Napa Valley, California: Atlas Wildfire, October 2017. United States: The Atlas Wildfire advances toward the home of Peter Menzel and Faith D’Aluisio in the eastern hills of the Napa Valley, California, on October 10, 2017 at about 4 AM. The fire started nearly 30 hours earlier, and when finally contained a week later, had burned more than 50,000 acres and 700 structures, killing 6 people. After more than two decades of preparing their structures and property for wildfire, the couple declined to evacuate—estimating that the odds of saving their home and studio were better if they stayed. They decreased ladder fuel and watered grounds and structures over 45 hours, and with the help of the U.S. Forest Service and Cal Fire, saved their home and office from burning. The fire charred about 50 acres of their 69-acre property.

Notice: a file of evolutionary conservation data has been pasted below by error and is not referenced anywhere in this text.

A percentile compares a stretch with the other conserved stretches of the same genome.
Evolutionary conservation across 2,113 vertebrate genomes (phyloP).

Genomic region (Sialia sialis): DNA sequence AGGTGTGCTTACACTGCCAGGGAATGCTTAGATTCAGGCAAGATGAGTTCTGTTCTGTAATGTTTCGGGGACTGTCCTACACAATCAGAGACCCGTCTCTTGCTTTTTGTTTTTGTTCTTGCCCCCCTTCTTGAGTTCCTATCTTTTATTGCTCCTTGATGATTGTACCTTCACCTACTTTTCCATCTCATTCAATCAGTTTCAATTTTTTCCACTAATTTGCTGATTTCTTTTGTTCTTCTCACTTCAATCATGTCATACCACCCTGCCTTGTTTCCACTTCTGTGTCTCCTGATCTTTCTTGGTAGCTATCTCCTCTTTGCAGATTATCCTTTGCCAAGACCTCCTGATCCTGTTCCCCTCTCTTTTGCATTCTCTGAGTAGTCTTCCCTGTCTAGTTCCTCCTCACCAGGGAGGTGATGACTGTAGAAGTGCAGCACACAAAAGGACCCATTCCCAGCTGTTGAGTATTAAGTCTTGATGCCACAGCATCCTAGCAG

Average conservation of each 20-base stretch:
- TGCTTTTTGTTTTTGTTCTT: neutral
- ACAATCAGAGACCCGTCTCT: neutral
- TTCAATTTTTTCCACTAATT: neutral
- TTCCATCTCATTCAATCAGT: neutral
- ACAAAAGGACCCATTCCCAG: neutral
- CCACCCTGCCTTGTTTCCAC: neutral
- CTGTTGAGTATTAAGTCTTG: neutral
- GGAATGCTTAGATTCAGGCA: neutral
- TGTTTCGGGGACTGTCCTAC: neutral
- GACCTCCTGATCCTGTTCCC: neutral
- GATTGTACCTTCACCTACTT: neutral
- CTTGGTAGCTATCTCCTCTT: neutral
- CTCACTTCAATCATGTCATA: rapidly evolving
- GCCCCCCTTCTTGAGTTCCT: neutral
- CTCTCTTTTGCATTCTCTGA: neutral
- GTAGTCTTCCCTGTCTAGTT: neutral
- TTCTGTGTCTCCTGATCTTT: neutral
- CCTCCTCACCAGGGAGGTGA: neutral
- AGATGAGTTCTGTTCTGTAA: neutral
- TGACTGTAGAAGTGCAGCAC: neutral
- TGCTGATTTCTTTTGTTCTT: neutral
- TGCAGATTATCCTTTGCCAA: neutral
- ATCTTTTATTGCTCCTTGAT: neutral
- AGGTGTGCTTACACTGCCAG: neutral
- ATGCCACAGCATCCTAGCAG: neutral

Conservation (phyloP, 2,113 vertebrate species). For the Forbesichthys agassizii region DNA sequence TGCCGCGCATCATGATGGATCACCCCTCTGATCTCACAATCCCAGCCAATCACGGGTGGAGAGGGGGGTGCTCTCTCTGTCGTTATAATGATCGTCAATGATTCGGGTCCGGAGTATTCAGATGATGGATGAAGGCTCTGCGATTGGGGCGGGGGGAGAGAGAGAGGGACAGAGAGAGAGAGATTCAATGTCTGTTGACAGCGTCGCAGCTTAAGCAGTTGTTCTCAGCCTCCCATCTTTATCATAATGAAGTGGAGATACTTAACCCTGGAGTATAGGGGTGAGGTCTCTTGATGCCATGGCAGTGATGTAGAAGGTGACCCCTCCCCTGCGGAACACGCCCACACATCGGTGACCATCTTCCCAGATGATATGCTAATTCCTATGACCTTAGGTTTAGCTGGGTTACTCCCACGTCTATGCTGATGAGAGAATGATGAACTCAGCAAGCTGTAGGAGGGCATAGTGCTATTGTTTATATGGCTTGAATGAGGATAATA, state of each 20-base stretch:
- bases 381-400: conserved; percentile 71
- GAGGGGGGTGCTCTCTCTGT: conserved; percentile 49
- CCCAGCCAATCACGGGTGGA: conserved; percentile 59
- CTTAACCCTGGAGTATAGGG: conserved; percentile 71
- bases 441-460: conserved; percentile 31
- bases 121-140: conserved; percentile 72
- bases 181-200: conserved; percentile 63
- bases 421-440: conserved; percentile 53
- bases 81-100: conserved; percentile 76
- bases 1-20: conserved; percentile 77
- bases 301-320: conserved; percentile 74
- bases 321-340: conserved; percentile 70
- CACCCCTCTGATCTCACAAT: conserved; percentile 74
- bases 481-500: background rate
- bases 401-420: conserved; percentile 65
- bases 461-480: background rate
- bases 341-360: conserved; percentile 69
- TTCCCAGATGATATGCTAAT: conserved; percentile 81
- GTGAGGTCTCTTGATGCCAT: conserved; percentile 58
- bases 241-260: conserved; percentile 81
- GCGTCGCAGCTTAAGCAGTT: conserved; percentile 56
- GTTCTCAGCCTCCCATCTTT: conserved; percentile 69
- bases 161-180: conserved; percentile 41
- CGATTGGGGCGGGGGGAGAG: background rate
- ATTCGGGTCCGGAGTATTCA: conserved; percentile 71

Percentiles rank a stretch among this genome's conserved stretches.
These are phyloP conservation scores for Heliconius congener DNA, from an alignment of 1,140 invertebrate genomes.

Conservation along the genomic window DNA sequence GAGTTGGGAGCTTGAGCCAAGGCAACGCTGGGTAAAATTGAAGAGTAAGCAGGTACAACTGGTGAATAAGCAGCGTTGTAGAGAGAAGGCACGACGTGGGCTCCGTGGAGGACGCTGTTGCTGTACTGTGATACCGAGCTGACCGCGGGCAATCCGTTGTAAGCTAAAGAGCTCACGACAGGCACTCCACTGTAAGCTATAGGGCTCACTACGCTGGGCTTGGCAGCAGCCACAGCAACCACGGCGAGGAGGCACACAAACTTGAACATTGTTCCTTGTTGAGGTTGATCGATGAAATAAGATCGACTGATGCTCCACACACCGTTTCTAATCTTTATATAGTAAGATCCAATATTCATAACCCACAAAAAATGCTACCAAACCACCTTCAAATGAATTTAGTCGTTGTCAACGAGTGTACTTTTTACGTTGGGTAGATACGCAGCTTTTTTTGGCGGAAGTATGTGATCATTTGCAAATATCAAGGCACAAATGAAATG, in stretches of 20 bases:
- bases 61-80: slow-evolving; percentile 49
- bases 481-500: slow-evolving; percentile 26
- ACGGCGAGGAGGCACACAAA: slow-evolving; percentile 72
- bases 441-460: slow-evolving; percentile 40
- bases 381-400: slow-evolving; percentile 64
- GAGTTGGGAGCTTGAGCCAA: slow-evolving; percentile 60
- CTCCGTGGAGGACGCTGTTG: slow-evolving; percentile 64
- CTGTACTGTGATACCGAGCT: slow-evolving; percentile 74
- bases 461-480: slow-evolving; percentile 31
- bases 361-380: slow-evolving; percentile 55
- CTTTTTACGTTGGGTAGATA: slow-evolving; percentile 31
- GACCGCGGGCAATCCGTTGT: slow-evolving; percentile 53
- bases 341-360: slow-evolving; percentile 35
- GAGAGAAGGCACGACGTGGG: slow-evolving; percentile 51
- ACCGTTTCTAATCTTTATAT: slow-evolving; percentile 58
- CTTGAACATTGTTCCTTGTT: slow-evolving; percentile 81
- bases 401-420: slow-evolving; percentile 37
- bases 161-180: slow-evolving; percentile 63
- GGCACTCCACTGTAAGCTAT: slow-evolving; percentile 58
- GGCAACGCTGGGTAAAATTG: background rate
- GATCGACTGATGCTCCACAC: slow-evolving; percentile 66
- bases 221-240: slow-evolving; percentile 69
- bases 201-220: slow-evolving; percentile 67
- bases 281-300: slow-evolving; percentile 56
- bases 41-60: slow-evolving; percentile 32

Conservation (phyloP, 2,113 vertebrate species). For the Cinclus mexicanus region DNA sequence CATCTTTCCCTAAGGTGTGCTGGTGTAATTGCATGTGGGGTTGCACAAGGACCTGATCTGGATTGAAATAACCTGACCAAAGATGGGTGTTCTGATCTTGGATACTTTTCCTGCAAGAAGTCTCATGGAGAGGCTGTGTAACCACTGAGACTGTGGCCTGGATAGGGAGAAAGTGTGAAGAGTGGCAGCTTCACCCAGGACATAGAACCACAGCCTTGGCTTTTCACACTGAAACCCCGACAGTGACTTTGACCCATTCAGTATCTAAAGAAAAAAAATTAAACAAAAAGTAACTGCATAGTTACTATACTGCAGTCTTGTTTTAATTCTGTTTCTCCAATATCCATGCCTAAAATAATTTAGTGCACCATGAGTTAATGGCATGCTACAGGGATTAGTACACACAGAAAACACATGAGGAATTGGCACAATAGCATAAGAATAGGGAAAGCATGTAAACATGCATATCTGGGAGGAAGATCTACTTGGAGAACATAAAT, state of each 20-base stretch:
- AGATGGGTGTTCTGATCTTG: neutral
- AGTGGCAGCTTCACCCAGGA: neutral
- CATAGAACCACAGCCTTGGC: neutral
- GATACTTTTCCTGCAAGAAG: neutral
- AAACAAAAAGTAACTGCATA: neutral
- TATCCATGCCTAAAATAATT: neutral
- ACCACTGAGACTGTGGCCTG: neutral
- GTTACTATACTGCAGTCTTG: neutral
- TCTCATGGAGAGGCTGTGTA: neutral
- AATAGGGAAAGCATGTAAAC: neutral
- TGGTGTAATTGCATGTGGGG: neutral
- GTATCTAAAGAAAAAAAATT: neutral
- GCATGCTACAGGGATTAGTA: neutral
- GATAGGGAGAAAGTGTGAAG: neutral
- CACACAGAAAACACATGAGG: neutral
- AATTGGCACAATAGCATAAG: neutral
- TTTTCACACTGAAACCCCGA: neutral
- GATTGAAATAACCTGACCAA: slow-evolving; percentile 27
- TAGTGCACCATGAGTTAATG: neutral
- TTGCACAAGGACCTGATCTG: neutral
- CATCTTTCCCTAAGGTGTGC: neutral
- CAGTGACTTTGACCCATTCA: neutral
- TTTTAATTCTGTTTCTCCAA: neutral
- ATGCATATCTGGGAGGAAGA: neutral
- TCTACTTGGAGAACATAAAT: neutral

A multi-year drought in California followed by a record heavy rainy season resulted in copious vegetation, which dried out during the summer and fall and provided abundant fuel for a perfect storm for a firestorm—high winds and low humidity.
After a career spent photographing extremes and catastrophes around the world, when the disaster threatened their home, Menzel documented the wild land fire while chain-sawing limbs from trees and setting hose, as he worked with his wife and first responders to save their property.
California Droughts Compared | USGS California Water Science Center